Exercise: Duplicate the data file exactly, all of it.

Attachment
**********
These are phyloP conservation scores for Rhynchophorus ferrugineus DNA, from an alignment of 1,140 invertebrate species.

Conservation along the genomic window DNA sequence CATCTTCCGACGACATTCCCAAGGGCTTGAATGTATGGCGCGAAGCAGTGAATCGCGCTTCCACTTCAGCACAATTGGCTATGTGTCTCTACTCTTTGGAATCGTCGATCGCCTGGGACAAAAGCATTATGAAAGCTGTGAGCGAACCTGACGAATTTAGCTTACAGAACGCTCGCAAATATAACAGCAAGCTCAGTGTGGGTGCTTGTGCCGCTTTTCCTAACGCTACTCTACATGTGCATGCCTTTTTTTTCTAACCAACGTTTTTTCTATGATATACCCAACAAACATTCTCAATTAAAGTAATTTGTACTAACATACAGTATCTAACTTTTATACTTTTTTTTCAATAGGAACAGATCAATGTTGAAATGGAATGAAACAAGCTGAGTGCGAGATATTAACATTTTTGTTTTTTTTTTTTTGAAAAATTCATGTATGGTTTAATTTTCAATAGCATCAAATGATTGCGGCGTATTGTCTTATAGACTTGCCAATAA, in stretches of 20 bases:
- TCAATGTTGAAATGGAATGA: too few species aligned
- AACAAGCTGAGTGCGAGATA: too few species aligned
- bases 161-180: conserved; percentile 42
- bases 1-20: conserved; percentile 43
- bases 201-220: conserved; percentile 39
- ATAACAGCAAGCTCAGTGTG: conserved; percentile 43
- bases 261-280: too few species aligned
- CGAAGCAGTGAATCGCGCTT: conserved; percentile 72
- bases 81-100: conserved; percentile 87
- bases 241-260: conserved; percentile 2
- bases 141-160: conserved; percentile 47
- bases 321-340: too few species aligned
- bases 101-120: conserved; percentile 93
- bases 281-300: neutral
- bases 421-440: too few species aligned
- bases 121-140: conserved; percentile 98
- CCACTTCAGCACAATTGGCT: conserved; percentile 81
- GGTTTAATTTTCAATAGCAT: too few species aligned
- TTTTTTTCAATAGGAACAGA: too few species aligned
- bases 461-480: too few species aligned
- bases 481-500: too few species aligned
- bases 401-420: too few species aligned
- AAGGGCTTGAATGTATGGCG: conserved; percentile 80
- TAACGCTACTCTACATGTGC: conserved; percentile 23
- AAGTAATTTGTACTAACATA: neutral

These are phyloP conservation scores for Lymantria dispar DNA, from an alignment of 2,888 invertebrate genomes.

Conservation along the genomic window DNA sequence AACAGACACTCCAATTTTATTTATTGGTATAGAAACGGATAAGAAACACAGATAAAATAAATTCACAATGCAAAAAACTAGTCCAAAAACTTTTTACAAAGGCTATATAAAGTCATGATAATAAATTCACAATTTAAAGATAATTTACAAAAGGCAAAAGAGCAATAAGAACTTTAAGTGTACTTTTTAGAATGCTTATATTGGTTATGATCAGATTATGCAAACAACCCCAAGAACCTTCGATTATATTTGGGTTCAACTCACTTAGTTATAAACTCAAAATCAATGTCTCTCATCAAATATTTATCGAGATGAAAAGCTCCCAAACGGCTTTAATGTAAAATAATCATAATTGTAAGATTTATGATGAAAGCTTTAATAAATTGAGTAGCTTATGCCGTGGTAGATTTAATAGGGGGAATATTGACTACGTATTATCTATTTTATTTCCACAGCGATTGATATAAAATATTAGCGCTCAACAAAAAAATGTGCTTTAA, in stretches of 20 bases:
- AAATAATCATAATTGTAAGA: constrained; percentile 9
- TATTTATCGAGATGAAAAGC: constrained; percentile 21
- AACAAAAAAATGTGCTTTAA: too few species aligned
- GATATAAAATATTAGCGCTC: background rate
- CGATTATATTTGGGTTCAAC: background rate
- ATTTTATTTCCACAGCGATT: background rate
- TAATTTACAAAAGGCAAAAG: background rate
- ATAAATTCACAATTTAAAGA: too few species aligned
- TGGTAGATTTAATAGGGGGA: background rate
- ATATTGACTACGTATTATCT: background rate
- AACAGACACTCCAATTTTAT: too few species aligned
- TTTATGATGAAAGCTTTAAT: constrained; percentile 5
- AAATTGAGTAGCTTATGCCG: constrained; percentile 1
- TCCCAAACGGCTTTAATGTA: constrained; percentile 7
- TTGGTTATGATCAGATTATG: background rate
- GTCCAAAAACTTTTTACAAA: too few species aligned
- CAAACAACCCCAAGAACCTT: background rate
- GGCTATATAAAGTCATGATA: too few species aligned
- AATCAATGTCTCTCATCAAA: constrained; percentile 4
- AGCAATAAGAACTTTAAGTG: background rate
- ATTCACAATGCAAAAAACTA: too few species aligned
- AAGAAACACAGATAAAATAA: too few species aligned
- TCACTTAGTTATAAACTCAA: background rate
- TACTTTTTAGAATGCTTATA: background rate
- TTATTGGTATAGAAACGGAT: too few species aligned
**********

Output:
These are phyloP conservation scores for Rhynchophorus ferrugineus DNA, from an alignment of 1,140 invertebrate species.

Conservation along the genomic window DNA sequence CATCTTCCGACGACATTCCCAAGGGCTTGAATGTATGGCGCGAAGCAGTGAATCGCGCTTCCACTTCAGCACAATTGGCTATGTGTCTCTACTCTTTGGAATCGTCGATCGCCTGGGACAAAAGCATTATGAAAGCTGTGAGCGAACCTGACGAATTTAGCTTACAGAACGCTCGCAAATATAACAGCAAGCTCAGTGTGGGTGCTTGTGCCGCTTTTCCTAACGCTACTCTACATGTGCATGCCTTTTTTTTCTAACCAACGTTTTTTCTATGATATACCCAACAAACATTCTCAATTAAAGTAATTTGTACTAACATACAGTATCTAACTTTTATACTTTTTTTTCAATAGGAACAGATCAATGTTGAAATGGAATGAAACAAGCTGAGTGCGAGATATTAACATTTTTGTTTTTTTTTTTTTGAAAAATTCATGTATGGTTTAATTTTCAATAGCATCAAATGATTGCGGCGTATTGTCTTATAGACTTGCCAATAA, in stretches of 20 bases:
- TCAATGTTGAAATGGAATGA: too few species aligned
- AACAAGCTGAGTGCGAGATA: too few species aligned
- bases 161-180: conserved; percentile 42
- bases 1-20: conserved; percentile 43
- bases 201-220: conserved; percentile 39
- ATAACAGCAAGCTCAGTGTG: conserved; percentile 43
- bases 261-280: too few species aligned
- CGAAGCAGTGAATCGCGCTT: conserved; percentile 72
- bases 81-100: conserved; percentile 87
- bases 241-260: conserved; percentile 2
- bases 141-160: conserved; percentile 47
- bases 321-340: too few species aligned
- bases 101-120: conserved; percentile 93
- bases 281-300: neutral
- bases 421-440: too few species aligned
- bases 121-140: conserved; percentile 98
- CCACTTCAGCACAATTGGCT: conserved; percentile 81
- GGTTTAATTTTCAATAGCAT: too few species aligned
- TTTTTTTCAATAGGAACAGA: too few species aligned
- bases 461-480: too few species aligned
- bases 481-500: too few species aligned
- bases 401-420: too few species aligned
- AAGGGCTTGAATGTATGGCG: conserved; percentile 80
- TAACGCTACTCTACATGTGC: conserved; percentile 23
- AAGTAATTTGTACTAACATA: neutral

These are phyloP conservation scores for Lymantria dispar DNA, from an alignment of 2,888 invertebrate genomes.

Conservation along the genomic window DNA sequence AACAGACACTCCAATTTTATTTATTGGTATAGAAACGGATAAGAAACACAGATAAAATAAATTCACAATGCAAAAAACTAGTCCAAAAACTTTTTACAAAGGCTATATAAAGTCATGATAATAAATTCACAATTTAAAGATAATTTACAAAAGGCAAAAGAGCAATAAGAACTTTAAGTGTACTTTTTAGAATGCTTATATTGGTTATGATCAGATTATGCAAACAACCCCAAGAACCTTCGATTATATTTGGGTTCAACTCACTTAGTTATAAACTCAAAATCAATGTCTCTCATCAAATATTTATCGAGATGAAAAGCTCCCAAACGGCTTTAATGTAAAATAATCATAATTGTAAGATTTATGATGAAAGCTTTAATAAATTGAGTAGCTTATGCCGTGGTAGATTTAATAGGGGGAATATTGACTACGTATTATCTATTTTATTTCCACAGCGATTGATATAAAATATTAGCGCTCAACAAAAAAATGTGCTTTAA, in stretches of 20 bases:
- AAATAATCATAATTGTAAGA: constrained; percentile 9
- TATTTATCGAGATGAAAAGC: constrained; percentile 21
- AACAAAAAAATGTGCTTTAA: too few species aligned
- GATATAAAATATTAGCGCTC: background rate
- CGATTATATTTGGGTTCAAC: background rate
- ATTTTATTTCCACAGCGATT: background rate
- TAATTTACAAAAGGCAAAAG: background rate
- ATAAATTCACAATTTAAAGA: too few species aligned
- TGGTAGATTTAATAGGGGGA: background rate
- ATATTGACTACGTATTATCT: background rate
- AACAGACACTCCAATTTTAT: too few species aligned
- TTTATGATGAAAGCTTTAAT: constrained; percentile 5
- AAATTGAGTAGCTTATGCCG: constrained; percentile 1
- TCCCAAACGGCTTTAATGTA: constrained; percentile 7
- TTGGTTATGATCAGATTATG: background rate
- GTCCAAAAACTTTTTACAAA: too few species aligned
- CAAACAACCCCAAGAACCTT: background rate
- GGCTATATAAAGTCATGATA: too few species aligned
- AATCAATGTCTCTCATCAAA: constrained; percentile 4
- AGCAATAAGAACTTTAAGTG: background rate
- ATTCACAATGCAAAAAACTA: too few species aligned
- AAGAAACACAGATAAAATAA: too few species aligned
- TCACTTAGTTATAAACTCAA: background rate
- TACTTTTTAGAATGCTTATA: background rate
- TTATTGGTATAGAAACGGAT: too few species aligned